Every now and then stories appear across the media of gay men being harassed, blackmailed and exploited by the police, by groups or gangs of men operating to trap gay men and by men with whom they are in sexual relationships. The recent article on the rise in police harassment of gay men in Nagpur is only the latest of such stories. Why do these men accept these forms of harassment? Why do they give in so easily? The main reason is because somewhere these men have internalised a sense of shame and disgust about their own identities and desires. Unless this changes, there is little hope for change in social attitudes to homosexuality, whether or not the law establishes homosexuality as legal.
The law can only be the starting point for the kind of change needed for homosexuals to live lives without harassment and abuse. It is only when you are not ashamed of yourself, think that you are doing nothing wrong, do not feel the need to lie about who you are, do not feel the need to lead double lives and see gay love or sex as affirming and beautiful that you will be able to stand up to abuse.
Yes, society is stacked up against you: there is no cultural space for homosexuality (despite all the tall claims of the likes of Ruth Vanita), the heteronormative family is the foundation of the social which means heterosexual marriage is taken for granted as everyone’s ‘duty’ and there is nothing more humiliating and derisive than an acknowledgement of same-sex desire. This is seen clearly in the recent case in Bangalore where the sodomised man did not even file a complaint against it because of the stigma and only filed for robbery.
But it is only when you stand up to this and acknowledge same-sex desire and the fact that there is nothing wrong with it and that you do not have to prove anything to anybody that change will follow.
I want to make clear that I do not mean ‘coming out.’ I am not calling for everyone to ‘come out,’ as some hare-brained ‘queer’ activists recently demanded, to prove that we are not the ‘miniscule minority’ the Koushal judgement deemed us. One ‘comes out’ to a community; to a social context that comprehends what that means. And we have neither.
What I mean is an internal acceptance of who you are and what your desires are. That is the first step toward building any sense of self and any community and you need to take it. It is a psychic step and it requires you to give up the privilege of being male in Indian society. Men find it very convenient to function socially as heterosexual. They marry, reproduce and live apparently ‘normal lives’ even as they have sex with men, have relations with men. The psychic costs of these lives are terrible, the effects on the lives of others devastating (as we saw in the case of the AIIMS doctor early this year).
Standing up to abuse becomes easy when you have taken that step. The social contexts in India are so riven with homophobia that no one will take on a vocal, strong articulation of your identity in contexts of pressure and possible blackmail. Knowing the law is important. You cannot be booked or blackmailed by the police merely on suspicion of being gay. You have to be caught in ‘acts against the order of nature’ to be booked and that is rare.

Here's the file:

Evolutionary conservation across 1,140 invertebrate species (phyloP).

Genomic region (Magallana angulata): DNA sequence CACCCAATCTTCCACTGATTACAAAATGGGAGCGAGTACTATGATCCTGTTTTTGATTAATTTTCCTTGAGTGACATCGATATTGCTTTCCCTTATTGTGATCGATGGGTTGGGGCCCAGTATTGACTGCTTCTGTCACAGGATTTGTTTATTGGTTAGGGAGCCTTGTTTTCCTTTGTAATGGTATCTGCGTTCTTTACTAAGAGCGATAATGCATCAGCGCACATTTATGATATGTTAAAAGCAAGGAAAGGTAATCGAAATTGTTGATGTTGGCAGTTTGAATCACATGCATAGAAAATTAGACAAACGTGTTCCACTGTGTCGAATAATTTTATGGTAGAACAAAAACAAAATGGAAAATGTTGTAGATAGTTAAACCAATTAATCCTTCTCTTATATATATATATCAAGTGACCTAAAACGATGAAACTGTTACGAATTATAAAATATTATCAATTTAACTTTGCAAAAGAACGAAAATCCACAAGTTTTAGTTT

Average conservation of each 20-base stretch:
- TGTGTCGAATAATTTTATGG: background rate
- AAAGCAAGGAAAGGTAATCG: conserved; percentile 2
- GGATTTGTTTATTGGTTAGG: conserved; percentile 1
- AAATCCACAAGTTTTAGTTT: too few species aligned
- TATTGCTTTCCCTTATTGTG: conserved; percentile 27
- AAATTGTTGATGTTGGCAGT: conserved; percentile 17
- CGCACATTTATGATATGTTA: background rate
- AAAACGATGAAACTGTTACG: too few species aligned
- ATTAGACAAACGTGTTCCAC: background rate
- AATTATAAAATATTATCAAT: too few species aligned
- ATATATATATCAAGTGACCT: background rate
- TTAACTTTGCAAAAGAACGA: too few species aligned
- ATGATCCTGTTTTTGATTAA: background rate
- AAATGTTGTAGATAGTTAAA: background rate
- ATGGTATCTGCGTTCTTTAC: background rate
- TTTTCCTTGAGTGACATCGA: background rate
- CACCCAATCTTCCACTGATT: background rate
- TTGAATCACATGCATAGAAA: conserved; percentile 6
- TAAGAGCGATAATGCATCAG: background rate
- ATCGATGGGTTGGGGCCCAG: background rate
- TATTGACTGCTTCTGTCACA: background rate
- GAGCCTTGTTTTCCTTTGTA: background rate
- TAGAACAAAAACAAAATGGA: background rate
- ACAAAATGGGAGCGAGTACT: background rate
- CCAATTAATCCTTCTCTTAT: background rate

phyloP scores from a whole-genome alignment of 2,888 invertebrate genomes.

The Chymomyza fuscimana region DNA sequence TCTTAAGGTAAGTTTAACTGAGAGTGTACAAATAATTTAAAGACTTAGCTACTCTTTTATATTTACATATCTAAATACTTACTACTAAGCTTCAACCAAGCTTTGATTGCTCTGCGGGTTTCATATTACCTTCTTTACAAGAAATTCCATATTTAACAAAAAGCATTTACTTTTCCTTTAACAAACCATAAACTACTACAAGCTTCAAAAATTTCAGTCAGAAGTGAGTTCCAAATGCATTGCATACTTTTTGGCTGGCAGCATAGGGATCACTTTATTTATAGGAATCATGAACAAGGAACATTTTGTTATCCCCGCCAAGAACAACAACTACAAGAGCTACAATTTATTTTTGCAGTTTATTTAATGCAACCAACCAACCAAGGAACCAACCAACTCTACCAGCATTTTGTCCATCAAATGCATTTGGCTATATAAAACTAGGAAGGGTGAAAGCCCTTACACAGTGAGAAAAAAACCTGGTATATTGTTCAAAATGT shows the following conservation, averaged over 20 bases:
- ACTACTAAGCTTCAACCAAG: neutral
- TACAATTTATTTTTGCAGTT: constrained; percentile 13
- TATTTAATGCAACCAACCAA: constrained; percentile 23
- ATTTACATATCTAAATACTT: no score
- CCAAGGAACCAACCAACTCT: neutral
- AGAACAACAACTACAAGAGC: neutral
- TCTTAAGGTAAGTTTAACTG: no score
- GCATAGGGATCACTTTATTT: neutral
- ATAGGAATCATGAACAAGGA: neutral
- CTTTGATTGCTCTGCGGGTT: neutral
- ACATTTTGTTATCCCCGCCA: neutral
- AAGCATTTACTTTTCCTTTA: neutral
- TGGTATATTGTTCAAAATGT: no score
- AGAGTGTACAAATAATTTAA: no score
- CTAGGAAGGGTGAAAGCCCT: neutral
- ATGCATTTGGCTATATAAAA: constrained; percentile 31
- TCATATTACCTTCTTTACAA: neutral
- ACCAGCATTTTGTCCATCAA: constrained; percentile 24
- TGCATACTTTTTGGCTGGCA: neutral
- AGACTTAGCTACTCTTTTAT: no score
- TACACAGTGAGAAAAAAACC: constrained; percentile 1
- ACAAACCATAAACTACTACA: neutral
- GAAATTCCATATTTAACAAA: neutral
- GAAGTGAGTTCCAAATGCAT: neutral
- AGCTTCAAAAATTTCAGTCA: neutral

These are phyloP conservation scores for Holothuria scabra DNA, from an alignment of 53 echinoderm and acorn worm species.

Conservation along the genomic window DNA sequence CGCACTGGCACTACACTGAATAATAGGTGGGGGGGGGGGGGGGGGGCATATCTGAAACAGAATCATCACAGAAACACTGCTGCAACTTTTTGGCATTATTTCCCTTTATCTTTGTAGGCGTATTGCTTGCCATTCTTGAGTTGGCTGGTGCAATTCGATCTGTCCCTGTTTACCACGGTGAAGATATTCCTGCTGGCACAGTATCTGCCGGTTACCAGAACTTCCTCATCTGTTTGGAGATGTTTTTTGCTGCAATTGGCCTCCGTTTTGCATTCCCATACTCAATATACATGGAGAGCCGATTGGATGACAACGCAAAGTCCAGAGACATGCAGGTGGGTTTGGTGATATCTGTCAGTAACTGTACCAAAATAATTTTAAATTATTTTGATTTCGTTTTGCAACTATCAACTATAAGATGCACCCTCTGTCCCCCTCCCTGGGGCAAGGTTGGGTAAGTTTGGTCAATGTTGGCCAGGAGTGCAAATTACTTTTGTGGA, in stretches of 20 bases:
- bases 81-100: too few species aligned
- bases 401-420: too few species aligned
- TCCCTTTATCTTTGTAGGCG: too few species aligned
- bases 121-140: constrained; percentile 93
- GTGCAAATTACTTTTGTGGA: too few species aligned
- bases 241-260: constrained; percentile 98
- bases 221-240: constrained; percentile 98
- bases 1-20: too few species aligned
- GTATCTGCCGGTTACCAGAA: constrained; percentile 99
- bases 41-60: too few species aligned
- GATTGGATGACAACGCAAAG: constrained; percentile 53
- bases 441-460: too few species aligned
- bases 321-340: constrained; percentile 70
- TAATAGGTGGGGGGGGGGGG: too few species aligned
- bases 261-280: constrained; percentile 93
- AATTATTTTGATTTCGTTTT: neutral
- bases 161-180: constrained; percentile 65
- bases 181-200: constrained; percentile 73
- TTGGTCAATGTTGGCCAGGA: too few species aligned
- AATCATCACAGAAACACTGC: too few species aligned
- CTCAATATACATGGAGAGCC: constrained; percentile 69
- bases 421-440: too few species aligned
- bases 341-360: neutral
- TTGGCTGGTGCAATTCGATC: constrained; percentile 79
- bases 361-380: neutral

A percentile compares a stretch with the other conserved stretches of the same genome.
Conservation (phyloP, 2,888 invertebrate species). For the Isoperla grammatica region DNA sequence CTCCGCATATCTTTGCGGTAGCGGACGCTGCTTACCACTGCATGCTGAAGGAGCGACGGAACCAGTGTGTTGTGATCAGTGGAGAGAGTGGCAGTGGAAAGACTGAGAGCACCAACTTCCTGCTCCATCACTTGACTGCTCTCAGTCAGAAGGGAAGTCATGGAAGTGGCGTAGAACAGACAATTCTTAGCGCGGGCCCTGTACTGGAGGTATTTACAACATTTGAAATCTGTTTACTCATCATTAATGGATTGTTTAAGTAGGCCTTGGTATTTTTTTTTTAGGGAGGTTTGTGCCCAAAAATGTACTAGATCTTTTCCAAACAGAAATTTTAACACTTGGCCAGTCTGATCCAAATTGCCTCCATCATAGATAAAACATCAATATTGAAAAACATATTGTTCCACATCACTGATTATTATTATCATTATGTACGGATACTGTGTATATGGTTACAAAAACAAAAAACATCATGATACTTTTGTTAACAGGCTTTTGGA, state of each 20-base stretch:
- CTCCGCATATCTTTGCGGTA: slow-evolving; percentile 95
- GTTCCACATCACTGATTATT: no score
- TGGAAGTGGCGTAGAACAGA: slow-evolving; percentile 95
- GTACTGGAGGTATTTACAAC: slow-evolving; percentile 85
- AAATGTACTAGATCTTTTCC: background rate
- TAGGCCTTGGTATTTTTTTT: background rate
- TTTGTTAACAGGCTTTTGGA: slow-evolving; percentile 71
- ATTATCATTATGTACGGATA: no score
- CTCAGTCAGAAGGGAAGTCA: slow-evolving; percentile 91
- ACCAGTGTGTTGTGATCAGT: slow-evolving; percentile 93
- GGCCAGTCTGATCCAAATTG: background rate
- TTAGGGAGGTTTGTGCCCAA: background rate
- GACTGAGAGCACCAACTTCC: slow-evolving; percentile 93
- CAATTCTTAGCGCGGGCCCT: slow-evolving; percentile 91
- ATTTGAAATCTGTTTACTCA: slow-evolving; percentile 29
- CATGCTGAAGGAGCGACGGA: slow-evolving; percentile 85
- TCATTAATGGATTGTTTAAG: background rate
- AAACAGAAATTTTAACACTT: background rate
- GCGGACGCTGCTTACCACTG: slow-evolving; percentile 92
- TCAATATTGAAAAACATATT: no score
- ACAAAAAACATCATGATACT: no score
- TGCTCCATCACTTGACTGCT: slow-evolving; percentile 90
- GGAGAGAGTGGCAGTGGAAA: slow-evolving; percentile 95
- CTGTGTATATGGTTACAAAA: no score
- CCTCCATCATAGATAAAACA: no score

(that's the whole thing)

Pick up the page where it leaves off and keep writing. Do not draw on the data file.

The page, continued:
Have friends you can call immediately in such circumstances. If you have lawyer friends, nothing like it. Do not hesitate to call the police. It is only when abusers see you as confident and not buying into their attempts to play on your weakness that they will show themselves as the cowards they really are. With the police, be confident and do not appear unaware of your rights or uncertain about yourself.
But all of this is possible only when you are not ashamed of yourself: with whom you are in bed and whom you love. It is not a small step because it demands the giving up of male privilege and facing the challenge of building your own sense of self.
Facing marginalisation or abuse is something women, Dalits, adivasis face all the time. They have struggled, and continue to struggle, to overcome the stigma they face because of their gender, caste and tribal status by believing that who they are matters, asserting that they deserve human dignity just like anybody else and standing up to abuse, not by folding themselves into the social order. One way of taking that step is to build solidarities with these groups, see how your struggles overlap with theirs.
Men, across caste, class, sexual orientation and any other marker, are privileged in society and need to be ready to give that up to confront and stop abuse. Some of us have to stop abuse at more level than one. The struggle is not easy. But it can only begin if you tell yourself that you will not be ashamed of yourself, that you will not hide behind the privileges afforded to you as male. That smokescreen does not make your self cohere. Building your own sense of self, in dialogue with other marginalised selves makes for a stronger self. It means, as Gayatri Spivak says, unlearning your privilege as your loss.
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